Study reveals that chemotherapy works in an unexpected way

April 4, 2013, Cell Press

It's generally thought that anticancer chemotherapies work like antibiotics do, by directly killing off what's harmful. But new research published online on April 4 in the Cell Press journal Immunity shows that effective chemotherapies actually work by mobilizing the body's own immune cells to fight cancer. Researchers found that chemo-treated dying tumors secrete a factor that attracts certain immune cells, which then ingest tumor proteins and present them on their surfaces as alert signals that an invader is present. This new understanding of how chemotherapy works with our immune systems could prompt new tactics for treating cancer.

"Successful chemotherapeutics convert the tumor into a , hence mobilizing the host's immune system against the cancer," explains senior author Dr. Guido Kroemer, of the Institut Gustave Roussy, in France.

Dr. Kroemer and his colleagues found that when chemotherapy kills and bursts open , the cells release a factor called ATP. The factor recruits to the tumor site, where they are educated to acquire their function—namely, to ingest and present tumor proteins on their surfaces. The researchers found that when these trained immune cells are blocked, chemotherapy (specifically, anthracyclines) cannot efficiently reduce the growth of tumors in mice. Also, when these trained immune cells are injected into other mice, the mice can fight off cancer cells that are subsequently injected.

The findings point to a new strategy to improve cancer treatments. "Anticancer therapies and immunotherapies might be combined in a way to optimize the local recruitment and function of immune cells—for instance, by increasing extracellular ATP levels—with the goal of boosting the chemotherapy-induced anticancer immune response," says Dr. Kroemer. Also, measuring the recruitment of immune cells to tumor sites after chemotherapy might help predict how well a patient's cancer will respond to the treatment.

Explore further: Immune-response genes affecting breast tumor eradication

More information: Immunity, Ma et al.: "Anticancer chemotherapy induced intratumoral recruitment and differentiation of antigen presenting cells." dx.doi.org/10.1016/j.immuni.2013.03.003

Related Stories

Immune-response genes affecting breast tumor eradication

May 3, 2012
Breast cancer patients whose tumors express high levels of genes related to immune response are more likely to have their tumor completely eradicated by pre-operative chemotherapy compared to patients with low expression ...

Mechanism for esophageal cancer uncovered

April 11, 2011
A gene thought to be associated with cancer development can be a tumor suppressor gene in mice, researchers have discovered. Understanding which genes are involved in spreading cancer could lead to future therapies.

Tumor environment keeps tumor-fighting T cells away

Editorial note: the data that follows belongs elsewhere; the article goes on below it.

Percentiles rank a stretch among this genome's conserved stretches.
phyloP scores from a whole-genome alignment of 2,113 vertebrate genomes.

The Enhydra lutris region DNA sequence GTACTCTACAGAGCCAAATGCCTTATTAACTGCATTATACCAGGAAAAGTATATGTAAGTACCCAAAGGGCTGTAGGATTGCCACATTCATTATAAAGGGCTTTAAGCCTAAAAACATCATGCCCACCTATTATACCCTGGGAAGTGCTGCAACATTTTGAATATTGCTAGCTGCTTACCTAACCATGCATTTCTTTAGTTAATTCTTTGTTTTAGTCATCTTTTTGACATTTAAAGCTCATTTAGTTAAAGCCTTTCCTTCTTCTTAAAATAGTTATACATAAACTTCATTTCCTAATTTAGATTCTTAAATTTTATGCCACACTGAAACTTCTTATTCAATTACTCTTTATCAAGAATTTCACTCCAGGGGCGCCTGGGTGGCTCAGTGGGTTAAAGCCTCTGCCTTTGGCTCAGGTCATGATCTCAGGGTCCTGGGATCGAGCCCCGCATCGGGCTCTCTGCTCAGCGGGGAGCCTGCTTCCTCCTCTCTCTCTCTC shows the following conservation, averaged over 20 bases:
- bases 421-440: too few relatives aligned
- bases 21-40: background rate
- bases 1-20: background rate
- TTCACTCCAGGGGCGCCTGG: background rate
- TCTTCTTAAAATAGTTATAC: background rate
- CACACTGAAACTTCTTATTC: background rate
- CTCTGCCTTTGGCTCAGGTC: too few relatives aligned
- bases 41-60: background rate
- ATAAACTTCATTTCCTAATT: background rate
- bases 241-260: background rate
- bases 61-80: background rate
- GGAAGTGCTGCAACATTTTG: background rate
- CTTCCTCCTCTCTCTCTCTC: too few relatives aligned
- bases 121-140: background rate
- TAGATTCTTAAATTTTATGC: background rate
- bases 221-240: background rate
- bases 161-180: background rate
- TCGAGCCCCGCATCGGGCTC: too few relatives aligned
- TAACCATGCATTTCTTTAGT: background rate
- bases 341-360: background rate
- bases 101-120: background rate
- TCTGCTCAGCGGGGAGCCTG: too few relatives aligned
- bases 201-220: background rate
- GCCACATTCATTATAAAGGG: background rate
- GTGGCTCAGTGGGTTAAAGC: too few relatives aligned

September 19, 2011
Tumors have an arsenal of tricks to help them sidestep the immune system. A study published on September 19 in the Journal of Experimental Medicine reveals a new trick -- the ability to keep tumor-fighting T cells out by ...

Studies show that pancreatic cancer can run but not always hide from the immune system

June 11, 2012
A pair of recent studies describes how pancreatic cancer cells produce a protein that attracts the body's immune cells and tricks them into helping cancer cells grow. The research, published by Cell Press in the June 12th ...

Cisplatin-resistant cancer cells sensitive to experimental anticancer drugs, PARP inhibitors

April 3, 2013
Poly (ADP-ribose) polymerase inhibitors may be a novel treatment strategy for patients with cancer that has become resistant to the commonly used chemotherapy drug cisplatin, according to data from a preclinical study published ...

Recommended for you

Genomics reveals key macrophages' involvement in systemic sclerosis

January 18, 2018
A new international study has made an important discovery about the key role of macrophages, a type of immune cell, in systemic sclerosis (SSc), a chronic autoimmune disease which currently has no cure.

First vaccine developed against grass pollen allergy

January 18, 2018
Around 400 million people worldwide suffer in some form or other from a grass pollen allergy (rhinitis), with the usual symptoms of runny nose, cough and severe breathing problems. In collaboration with the Viennese firm ...

Researchers discover key driver of atopic dermatitis

January 17, 2018
Severe eczema, also known as atopic dermatitis, is a chronic inflammatory skin condition that is driven by an allergic reaction. In their latest study, researchers at La Jolla Institute reveal an important player that promotes ...

Who might benefit from immunotherapy? New study suggests possible marker

January 16, 2018
While immunotherapy has made a big impact on cancer treatment, the fact remains that only about a quarter of patients respond to these treatments.

Researchers identify new way to unmask melanoma cells to the immune system

January 16, 2018
system, which enables these deadly skin cancers to grow and spread.

How the immune system's key organ regenerates itself

January 15, 2018
With advances in cancer immunotherapy splashing across headlines, the immune system's powerful cancer assassins—T cells—have become dinner-table conversation. But hiding in plain sight behind that "T" is the organ from ...

0 comments

Please sign in to add a comment. Registration is free, and takes less than a minute. Read more

Click here to reset your password.
Sign in to get notified via email when new comments are made.